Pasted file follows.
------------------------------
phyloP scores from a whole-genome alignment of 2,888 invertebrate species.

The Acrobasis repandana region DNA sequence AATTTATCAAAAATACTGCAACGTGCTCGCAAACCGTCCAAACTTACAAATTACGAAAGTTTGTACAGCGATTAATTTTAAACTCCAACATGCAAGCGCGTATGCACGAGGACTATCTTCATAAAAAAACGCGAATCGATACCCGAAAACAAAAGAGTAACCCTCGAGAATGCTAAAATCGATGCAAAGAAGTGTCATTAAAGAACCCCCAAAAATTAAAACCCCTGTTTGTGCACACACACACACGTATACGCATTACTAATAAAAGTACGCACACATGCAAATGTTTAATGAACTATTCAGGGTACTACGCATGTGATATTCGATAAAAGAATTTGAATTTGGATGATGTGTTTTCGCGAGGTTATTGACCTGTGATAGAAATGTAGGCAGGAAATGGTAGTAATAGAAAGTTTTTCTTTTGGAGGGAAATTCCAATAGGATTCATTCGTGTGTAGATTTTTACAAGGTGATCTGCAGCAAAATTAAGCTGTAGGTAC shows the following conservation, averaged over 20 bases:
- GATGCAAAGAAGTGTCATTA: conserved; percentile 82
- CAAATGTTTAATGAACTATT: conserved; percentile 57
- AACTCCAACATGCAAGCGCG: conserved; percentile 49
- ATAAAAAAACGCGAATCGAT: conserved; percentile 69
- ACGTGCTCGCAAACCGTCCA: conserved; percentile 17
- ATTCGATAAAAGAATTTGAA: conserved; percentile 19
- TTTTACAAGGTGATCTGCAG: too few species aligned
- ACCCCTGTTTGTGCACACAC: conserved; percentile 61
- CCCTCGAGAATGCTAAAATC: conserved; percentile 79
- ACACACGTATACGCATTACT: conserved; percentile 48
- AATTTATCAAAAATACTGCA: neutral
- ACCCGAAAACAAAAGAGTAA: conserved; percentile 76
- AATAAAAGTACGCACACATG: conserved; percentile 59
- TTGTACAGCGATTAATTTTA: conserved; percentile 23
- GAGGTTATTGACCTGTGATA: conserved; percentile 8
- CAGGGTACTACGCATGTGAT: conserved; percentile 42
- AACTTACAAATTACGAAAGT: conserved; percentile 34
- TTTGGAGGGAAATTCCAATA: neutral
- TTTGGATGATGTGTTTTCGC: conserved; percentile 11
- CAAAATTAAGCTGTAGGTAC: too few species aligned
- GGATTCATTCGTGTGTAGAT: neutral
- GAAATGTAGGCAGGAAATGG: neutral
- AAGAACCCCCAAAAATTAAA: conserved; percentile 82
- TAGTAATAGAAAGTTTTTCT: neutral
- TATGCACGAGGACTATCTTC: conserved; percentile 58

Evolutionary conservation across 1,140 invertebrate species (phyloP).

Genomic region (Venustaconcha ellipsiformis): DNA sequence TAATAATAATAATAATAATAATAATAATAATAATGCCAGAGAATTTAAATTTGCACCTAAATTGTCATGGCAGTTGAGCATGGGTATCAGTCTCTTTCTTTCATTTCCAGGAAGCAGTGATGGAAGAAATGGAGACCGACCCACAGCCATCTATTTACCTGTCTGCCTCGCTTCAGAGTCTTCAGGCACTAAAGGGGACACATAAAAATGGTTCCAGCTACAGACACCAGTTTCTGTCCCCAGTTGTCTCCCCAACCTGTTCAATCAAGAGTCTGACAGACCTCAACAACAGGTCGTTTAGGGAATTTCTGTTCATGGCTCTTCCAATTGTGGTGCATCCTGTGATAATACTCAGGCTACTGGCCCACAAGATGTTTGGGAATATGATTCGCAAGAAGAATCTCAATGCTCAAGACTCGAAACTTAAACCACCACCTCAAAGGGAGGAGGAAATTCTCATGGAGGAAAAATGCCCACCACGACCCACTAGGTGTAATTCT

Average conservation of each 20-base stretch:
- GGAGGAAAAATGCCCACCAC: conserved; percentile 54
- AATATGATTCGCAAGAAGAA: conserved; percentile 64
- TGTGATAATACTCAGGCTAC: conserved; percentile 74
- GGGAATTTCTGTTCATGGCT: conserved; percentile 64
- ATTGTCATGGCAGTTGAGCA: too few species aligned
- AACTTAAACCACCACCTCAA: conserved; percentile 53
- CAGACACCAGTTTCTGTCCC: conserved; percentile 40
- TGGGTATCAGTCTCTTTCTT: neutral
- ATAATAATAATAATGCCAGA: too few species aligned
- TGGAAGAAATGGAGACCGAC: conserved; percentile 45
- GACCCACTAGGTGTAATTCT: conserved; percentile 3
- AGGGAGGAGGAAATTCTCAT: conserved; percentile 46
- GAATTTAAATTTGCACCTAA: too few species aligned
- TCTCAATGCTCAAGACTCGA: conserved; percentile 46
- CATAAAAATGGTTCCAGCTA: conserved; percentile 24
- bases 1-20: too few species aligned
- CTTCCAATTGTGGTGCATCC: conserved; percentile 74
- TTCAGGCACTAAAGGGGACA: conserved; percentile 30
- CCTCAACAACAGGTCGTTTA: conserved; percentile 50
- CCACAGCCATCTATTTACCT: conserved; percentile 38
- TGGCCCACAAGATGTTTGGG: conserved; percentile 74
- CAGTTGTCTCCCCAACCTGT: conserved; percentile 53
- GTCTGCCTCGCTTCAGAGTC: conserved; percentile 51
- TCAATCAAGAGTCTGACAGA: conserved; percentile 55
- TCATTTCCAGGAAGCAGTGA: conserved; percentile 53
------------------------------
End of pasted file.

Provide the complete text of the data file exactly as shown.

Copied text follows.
phyloP scores from a whole-genome alignment of 2,888 invertebrate species.

The Acrobasis repandana region DNA sequence AATTTATCAAAAATACTGCAACGTGCTCGCAAACCGTCCAAACTTACAAATTACGAAAGTTTGTACAGCGATTAATTTTAAACTCCAACATGCAAGCGCGTATGCACGAGGACTATCTTCATAAAAAAACGCGAATCGATACCCGAAAACAAAAGAGTAACCCTCGAGAATGCTAAAATCGATGCAAAGAAGTGTCATTAAAGAACCCCCAAAAATTAAAACCCCTGTTTGTGCACACACACACACGTATACGCATTACTAATAAAAGTACGCACACATGCAAATGTTTAATGAACTATTCAGGGTACTACGCATGTGATATTCGATAAAAGAATTTGAATTTGGATGATGTGTTTTCGCGAGGTTATTGACCTGTGATAGAAATGTAGGCAGGAAATGGTAGTAATAGAAAGTTTTTCTTTTGGAGGGAAATTCCAATAGGATTCATTCGTGTGTAGATTTTTACAAGGTGATCTGCAGCAAAATTAAGCTGTAGGTAC shows the following conservation, averaged over 20 bases:
- GATGCAAAGAAGTGTCATTA: conserved; percentile 82
- CAAATGTTTAATGAACTATT: conserved; percentile 57
- AACTCCAACATGCAAGCGCG: conserved; percentile 49
- ATAAAAAAACGCGAATCGAT: conserved; percentile 69
- ACGTGCTCGCAAACCGTCCA: conserved; percentile 17
- ATTCGATAAAAGAATTTGAA: conserved; percentile 19
- TTTTACAAGGTGATCTGCAG: too few species aligned
- ACCCCTGTTTGTGCACACAC: conserved; percentile 61
- CCCTCGAGAATGCTAAAATC: conserved; percentile 79
- ACACACGTATACGCATTACT: conserved; percentile 48
- AATTTATCAAAAATACTGCA: neutral
- ACCCGAAAACAAAAGAGTAA: conserved; percentile 76
- AATAAAAGTACGCACACATG: conserved; percentile 59
- TTGTACAGCGATTAATTTTA: conserved; percentile 23
- GAGGTTATTGACCTGTGATA: conserved; percentile 8
- CAGGGTACTACGCATGTGAT: conserved; percentile 42
- AACTTACAAATTACGAAAGT: conserved; percentile 34
- TTTGGAGGGAAATTCCAATA: neutral
- TTTGGATGATGTGTTTTCGC: conserved; percentile 11
- CAAAATTAAGCTGTAGGTAC: too few species aligned
- GGATTCATTCGTGTGTAGAT: neutral
- GAAATGTAGGCAGGAAATGG: neutral
- AAGAACCCCCAAAAATTAAA: conserved; percentile 82
- TAGTAATAGAAAGTTTTTCT: neutral
- TATGCACGAGGACTATCTTC: conserved; percentile 58

Evolutionary conservation across 1,140 invertebrate species (phyloP).

Genomic region (Venustaconcha ellipsiformis): DNA sequence TAATAATAATAATAATAATAATAATAATAATAATGCCAGAGAATTTAAATTTGCACCTAAATTGTCATGGCAGTTGAGCATGGGTATCAGTCTCTTTCTTTCATTTCCAGGAAGCAGTGATGGAAGAAATGGAGACCGACCCACAGCCATCTATTTACCTGTCTGCCTCGCTTCAGAGTCTTCAGGCACTAAAGGGGACACATAAAAATGGTTCCAGCTACAGACACCAGTTTCTGTCCCCAGTTGTCTCCCCAACCTGTTCAATCAAGAGTCTGACAGACCTCAACAACAGGTCGTTTAGGGAATTTCTGTTCATGGCTCTTCCAATTGTGGTGCATCCTGTGATAATACTCAGGCTACTGGCCCACAAGATGTTTGGGAATATGATTCGCAAGAAGAATCTCAATGCTCAAGACTCGAAACTTAAACCACCACCTCAAAGGGAGGAGGAAATTCTCATGGAGGAAAAATGCCCACCACGACCCACTAGGTGTAATTCT

Average conservation of each 20-base stretch:
- GGAGGAAAAATGCCCACCAC: conserved; percentile 54
- AATATGATTCGCAAGAAGAA: conserved; percentile 64
- TGTGATAATACTCAGGCTAC: conserved; percentile 74
- GGGAATTTCTGTTCATGGCT: conserved; percentile 64
- ATTGTCATGGCAGTTGAGCA: too few species aligned
- AACTTAAACCACCACCTCAA: conserved; percentile 53
- CAGACACCAGTTTCTGTCCC: conserved; percentile 40
- TGGGTATCAGTCTCTTTCTT: neutral
- ATAATAATAATAATGCCAGA: too few species aligned
- TGGAAGAAATGGAGACCGAC: conserved; percentile 45
- GACCCACTAGGTGTAATTCT: conserved; percentile 3
- AGGGAGGAGGAAATTCTCAT: conserved; percentile 46
- GAATTTAAATTTGCACCTAA: too few species aligned
- TCTCAATGCTCAAGACTCGA: conserved; percentile 46
- CATAAAAATGGTTCCAGCTA: conserved; percentile 24
- bases 1-20: too few species aligned
- CTTCCAATTGTGGTGCATCC: conserved; percentile 74
- TTCAGGCACTAAAGGGGACA: conserved; percentile 30
- CCTCAACAACAGGTCGTTTA: conserved; percentile 50
- CCACAGCCATCTATTTACCT: conserved; percentile 38
- TGGCCCACAAGATGTTTGGG: conserved; percentile 74
- CAGTTGTCTCCCCAACCTGT: conserved; percentile 53
- GTCTGCCTCGCTTCAGAGTC: conserved; percentile 51
- TCAATCAAGAGTCTGACAGA: conserved; percentile 55
- TCATTTCCAGGAAGCAGTGA: conserved; percentile 53